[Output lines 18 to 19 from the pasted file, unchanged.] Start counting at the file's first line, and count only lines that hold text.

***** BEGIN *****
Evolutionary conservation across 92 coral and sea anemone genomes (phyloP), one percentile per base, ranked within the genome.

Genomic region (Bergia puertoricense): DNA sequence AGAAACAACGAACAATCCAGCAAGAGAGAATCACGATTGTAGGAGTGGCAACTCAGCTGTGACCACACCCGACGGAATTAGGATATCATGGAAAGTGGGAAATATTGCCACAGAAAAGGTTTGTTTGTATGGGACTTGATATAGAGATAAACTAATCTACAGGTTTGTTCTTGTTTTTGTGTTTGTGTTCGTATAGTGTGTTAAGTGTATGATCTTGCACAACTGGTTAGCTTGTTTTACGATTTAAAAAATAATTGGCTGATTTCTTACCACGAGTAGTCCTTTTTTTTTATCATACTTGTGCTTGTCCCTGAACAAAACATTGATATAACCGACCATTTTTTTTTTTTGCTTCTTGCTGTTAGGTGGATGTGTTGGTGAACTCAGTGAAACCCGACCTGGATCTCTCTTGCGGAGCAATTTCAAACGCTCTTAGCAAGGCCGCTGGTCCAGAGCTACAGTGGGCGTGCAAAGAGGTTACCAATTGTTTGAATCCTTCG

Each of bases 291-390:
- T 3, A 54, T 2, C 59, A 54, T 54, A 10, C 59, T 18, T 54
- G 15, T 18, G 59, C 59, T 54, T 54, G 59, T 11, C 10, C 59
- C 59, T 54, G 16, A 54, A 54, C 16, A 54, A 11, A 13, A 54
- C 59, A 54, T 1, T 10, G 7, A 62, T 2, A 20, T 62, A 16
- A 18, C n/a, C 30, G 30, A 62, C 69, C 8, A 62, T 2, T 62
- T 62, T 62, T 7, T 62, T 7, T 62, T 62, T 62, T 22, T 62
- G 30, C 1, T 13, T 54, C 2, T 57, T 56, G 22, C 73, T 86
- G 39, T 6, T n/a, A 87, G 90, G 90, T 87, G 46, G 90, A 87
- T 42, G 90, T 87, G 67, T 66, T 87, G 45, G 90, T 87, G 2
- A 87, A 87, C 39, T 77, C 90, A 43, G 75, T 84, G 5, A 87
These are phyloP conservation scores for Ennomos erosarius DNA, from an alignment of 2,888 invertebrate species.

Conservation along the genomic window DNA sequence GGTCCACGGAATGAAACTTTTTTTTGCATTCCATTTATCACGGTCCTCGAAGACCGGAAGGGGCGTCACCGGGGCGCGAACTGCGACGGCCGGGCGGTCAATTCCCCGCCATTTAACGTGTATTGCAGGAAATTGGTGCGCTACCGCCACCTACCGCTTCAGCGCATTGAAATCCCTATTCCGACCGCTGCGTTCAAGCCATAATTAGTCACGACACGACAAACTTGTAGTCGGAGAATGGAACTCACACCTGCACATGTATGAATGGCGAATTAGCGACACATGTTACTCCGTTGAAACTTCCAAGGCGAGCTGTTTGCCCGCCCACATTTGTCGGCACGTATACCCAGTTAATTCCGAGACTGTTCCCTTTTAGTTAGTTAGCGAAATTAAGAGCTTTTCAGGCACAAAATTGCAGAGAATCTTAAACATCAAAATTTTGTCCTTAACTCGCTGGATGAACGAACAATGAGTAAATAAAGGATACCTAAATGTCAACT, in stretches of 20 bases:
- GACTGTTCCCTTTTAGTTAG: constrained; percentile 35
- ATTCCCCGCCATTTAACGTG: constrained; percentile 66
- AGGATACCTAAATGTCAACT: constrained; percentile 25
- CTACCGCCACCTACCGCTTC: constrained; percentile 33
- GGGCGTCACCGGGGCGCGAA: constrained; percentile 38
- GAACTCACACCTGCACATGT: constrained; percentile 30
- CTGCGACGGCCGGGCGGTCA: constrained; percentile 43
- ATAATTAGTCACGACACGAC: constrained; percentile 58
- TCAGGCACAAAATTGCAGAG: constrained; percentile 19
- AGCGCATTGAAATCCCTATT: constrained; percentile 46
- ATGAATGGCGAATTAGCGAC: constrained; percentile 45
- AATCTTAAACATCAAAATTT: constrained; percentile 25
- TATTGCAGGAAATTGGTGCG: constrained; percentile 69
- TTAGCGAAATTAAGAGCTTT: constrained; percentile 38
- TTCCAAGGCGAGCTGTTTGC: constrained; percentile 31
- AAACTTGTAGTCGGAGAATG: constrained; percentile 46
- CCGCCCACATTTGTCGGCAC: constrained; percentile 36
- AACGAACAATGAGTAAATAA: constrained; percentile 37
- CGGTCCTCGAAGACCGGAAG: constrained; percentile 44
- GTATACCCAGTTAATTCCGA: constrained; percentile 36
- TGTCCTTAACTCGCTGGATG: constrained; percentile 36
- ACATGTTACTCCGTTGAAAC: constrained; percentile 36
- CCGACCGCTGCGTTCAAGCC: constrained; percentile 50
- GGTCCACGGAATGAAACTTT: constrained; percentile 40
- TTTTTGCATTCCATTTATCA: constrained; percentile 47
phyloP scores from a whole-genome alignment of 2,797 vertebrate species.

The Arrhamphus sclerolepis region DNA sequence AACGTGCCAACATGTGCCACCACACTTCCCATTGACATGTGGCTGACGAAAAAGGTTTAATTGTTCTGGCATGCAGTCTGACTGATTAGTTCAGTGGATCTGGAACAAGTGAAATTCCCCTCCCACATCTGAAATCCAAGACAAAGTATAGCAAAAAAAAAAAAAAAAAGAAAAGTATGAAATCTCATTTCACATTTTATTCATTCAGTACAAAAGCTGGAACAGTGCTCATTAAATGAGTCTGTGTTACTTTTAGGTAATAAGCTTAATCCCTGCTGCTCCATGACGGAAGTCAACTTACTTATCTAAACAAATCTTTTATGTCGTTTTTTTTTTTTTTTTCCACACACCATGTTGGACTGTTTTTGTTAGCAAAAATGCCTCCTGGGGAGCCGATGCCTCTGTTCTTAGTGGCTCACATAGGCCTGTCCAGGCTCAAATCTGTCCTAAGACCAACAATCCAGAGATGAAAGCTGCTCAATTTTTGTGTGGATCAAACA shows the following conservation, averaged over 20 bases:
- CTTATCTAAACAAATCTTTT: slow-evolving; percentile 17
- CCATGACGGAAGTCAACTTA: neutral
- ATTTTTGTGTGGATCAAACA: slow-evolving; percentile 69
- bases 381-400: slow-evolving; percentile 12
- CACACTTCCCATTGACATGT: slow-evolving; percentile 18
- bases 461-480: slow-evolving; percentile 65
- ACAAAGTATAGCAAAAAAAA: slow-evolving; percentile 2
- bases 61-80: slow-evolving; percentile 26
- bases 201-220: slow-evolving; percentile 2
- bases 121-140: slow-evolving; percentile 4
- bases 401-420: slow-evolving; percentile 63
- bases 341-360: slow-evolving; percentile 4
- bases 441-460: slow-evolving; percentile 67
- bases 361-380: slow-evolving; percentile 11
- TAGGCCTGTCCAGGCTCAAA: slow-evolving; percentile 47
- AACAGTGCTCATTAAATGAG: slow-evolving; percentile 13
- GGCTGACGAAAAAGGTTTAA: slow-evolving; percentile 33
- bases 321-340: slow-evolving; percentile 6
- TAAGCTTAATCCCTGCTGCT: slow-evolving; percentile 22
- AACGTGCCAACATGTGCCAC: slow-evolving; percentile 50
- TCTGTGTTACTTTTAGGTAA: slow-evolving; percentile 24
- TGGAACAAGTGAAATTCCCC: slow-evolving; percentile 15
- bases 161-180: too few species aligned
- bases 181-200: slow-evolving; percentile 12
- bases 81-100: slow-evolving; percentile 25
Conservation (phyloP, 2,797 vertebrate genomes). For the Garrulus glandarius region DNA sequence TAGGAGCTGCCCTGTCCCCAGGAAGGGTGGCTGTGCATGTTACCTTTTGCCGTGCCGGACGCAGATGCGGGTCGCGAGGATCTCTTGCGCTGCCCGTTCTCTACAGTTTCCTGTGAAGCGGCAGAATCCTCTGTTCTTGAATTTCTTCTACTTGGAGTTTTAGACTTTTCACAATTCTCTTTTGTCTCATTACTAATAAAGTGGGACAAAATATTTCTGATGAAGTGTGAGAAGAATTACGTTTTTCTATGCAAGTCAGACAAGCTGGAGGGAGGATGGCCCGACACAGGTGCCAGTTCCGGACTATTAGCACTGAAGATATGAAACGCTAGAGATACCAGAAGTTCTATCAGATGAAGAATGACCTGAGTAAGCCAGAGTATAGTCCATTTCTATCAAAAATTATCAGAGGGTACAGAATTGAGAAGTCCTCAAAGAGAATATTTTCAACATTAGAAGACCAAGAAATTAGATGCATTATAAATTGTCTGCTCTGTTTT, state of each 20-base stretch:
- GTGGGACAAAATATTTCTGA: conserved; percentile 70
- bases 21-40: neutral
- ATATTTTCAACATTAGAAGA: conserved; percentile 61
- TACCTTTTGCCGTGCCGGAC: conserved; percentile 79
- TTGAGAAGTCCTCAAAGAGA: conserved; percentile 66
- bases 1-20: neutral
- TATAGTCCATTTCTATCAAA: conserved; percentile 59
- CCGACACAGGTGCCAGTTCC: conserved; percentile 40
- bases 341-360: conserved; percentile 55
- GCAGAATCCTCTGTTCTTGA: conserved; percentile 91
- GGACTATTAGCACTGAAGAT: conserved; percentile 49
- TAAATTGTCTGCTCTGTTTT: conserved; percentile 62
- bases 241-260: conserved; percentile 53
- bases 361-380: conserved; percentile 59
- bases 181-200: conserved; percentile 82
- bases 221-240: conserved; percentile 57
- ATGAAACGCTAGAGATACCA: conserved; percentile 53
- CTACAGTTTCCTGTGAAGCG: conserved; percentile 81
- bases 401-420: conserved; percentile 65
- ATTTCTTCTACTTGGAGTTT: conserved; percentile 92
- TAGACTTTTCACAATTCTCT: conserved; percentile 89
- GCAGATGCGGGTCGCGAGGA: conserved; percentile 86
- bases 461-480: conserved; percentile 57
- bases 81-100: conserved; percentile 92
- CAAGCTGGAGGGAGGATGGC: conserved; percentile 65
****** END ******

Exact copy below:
- AGGATACCTAAATGTCAACT: constrained; percentile 25
- CTACCGCCACCTACCGCTTC: constrained; percentile 33